The skies above Franklin, Virginia were abuzz with the sounds of World War II recently after a decade long restoration project finally came to an end. The Stinson OY-1 Sentinel observation plane had been the subject of restoration since 2002 when it was deemed the engine was in need of a complete overhaul. Members of the Commemorative Air Force Old Dominion Squadron which is based at Franklin Municipal Airport have been completing the majority of the work after it was decided the engine would be just a small part of the restoration taking place.
The original plan for the observation plane was to overhaul the engine and get the plane back in the sky as quickly as possible. However, members of the commemorative squadron made the decision to overhaul the entire plane and return it to its glory as a key part of the conflict of World War II and beyond. The plane has a history dating back to the 1940s when it was used to observe the activities over the Pacific Ocean as the battle against the Japanese forces began to earnest. The history of the plane did not stop with its action in World War II as it was also used as an observation aircraft during the Korean War.
One of the most interesting aspects of the restoration project is the use of volunteers who came together for more than a decade to work on a project that saw the entire aircraft restored to its former glory. One of those who took part in the restoration and could get their hands dirty working on a historic aircraft. One of those who have taken part in the restoration and joined the Commemorative Air Force Old Dominion Squadron is Steve Hager, a Franklin, Virginia resident who accidentally found the project and became key to its completion.
Hager recalls the first flight of the restored aircraft in 2012 with fondness and explains how he called for his co-workers to step outside of their place of business to take a look at the maiden flight. After discussing the project with some of the members of the Old Dominion Squadron and became a part of the team working on wiring and detailing.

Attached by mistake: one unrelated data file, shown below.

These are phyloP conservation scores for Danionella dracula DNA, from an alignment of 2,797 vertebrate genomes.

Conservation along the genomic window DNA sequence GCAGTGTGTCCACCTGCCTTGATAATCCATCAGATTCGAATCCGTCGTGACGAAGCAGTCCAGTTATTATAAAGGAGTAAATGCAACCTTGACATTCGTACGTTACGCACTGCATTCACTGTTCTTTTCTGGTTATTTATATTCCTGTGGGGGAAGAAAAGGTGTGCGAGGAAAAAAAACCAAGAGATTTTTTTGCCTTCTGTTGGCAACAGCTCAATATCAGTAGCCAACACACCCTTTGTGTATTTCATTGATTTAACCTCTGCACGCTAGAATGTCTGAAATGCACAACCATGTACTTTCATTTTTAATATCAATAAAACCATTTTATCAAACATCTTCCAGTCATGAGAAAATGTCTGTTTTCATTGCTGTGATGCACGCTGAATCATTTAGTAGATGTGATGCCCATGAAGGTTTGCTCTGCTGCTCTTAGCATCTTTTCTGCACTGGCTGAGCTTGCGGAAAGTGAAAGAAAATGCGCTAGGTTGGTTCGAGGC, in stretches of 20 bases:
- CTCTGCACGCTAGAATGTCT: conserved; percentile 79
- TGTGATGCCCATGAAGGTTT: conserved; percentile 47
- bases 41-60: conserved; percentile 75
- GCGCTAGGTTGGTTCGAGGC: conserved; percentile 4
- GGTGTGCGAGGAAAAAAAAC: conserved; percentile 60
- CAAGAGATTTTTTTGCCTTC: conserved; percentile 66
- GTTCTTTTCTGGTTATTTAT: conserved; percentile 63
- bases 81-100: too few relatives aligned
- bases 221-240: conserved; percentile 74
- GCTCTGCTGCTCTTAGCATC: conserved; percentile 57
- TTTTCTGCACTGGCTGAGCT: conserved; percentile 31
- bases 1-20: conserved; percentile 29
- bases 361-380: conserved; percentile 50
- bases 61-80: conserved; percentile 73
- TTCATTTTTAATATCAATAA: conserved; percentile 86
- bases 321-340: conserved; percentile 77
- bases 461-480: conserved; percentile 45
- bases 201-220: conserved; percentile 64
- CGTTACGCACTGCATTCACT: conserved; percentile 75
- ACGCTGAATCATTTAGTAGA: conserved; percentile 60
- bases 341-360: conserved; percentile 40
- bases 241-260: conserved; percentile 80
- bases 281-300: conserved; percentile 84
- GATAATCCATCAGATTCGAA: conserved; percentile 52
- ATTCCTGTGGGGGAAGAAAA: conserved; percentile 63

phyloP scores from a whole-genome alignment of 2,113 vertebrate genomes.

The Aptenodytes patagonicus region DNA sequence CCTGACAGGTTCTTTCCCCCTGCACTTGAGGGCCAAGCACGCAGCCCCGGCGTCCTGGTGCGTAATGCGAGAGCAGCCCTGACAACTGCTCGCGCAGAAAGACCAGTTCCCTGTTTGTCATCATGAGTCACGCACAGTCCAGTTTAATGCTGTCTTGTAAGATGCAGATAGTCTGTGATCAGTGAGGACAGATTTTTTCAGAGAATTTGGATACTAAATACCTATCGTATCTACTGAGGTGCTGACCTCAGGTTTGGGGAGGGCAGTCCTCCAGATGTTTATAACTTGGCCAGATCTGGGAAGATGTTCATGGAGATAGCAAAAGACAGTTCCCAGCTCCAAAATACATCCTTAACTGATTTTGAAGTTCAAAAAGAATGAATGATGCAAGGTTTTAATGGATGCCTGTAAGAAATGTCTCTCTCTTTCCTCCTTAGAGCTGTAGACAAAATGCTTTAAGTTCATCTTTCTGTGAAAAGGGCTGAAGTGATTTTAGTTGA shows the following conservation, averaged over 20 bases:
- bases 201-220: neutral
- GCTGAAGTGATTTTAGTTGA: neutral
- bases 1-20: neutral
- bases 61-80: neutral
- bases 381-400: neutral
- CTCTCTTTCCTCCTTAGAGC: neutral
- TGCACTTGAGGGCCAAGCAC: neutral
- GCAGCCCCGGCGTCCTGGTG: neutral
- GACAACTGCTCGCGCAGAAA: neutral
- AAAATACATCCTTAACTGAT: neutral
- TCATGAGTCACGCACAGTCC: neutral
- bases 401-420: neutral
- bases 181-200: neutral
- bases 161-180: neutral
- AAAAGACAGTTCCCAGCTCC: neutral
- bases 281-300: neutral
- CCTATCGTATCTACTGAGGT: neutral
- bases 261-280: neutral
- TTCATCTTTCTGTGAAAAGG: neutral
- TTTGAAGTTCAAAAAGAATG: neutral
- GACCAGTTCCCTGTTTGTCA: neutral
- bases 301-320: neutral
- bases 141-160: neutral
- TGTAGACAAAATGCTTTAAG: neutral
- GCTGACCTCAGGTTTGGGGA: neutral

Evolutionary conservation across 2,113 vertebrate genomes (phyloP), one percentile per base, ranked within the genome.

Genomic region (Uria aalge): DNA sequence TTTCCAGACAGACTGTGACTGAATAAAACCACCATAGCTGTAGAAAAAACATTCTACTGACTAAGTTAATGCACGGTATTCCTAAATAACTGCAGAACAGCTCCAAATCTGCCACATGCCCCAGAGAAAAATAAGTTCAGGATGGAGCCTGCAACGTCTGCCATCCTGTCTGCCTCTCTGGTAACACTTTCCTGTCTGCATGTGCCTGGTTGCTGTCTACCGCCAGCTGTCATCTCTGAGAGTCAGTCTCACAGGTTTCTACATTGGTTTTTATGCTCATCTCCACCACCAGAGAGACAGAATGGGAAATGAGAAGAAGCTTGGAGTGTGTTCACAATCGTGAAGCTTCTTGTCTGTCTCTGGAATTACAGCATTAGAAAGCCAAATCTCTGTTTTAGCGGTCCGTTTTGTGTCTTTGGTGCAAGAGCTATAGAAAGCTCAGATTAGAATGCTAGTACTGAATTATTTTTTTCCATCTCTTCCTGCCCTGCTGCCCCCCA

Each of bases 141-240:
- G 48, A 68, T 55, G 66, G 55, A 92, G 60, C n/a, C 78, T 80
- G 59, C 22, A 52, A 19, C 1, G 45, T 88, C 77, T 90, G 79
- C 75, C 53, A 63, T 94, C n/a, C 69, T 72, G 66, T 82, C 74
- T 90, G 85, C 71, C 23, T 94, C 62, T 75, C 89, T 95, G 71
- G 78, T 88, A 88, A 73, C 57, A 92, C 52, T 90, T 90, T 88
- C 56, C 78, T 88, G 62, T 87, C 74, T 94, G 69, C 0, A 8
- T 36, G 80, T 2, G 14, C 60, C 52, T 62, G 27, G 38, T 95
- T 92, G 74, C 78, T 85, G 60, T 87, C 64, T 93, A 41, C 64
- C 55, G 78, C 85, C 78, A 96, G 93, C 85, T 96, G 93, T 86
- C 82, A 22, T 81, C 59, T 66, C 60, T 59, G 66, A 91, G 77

Steve Hager explains the initial decision to restore the aircraft was made when the engine was in need of a complete overhaul and the decision was made to take a look at the entire airplane to make it look and feel better. The aim of Hager and his colleagues at Old Dominion was to restore the plane to the way it looked and flew as Marine Observation Squadron 6 OY-1. For Steve Hager and his fellow members of Old Dominion Squadron, the restoration became a labor of love that he believes cannot have a dollar value placed upon it. For the majority of the work, donations were taken in to cover the cost of parts and equipment with the restoration work at the Franklin Municipal Airport being done through volunteers.
One of the reasons for the decision to recreate the glory of the plane is to return it to the air and to allow as many people as possible to see it in the air. The aircraft is now using the Franklin Municipal Airport as its home but is part of a touring group of historic planes making their way around the U.S. to attend various air shows. The Old Dominion Squadron has been a major part of the decision to return historic aircraft to the air with the Stinson OY-1 Observation plane joining a Ryan PT-22 Recruit as part of a touring air show team.
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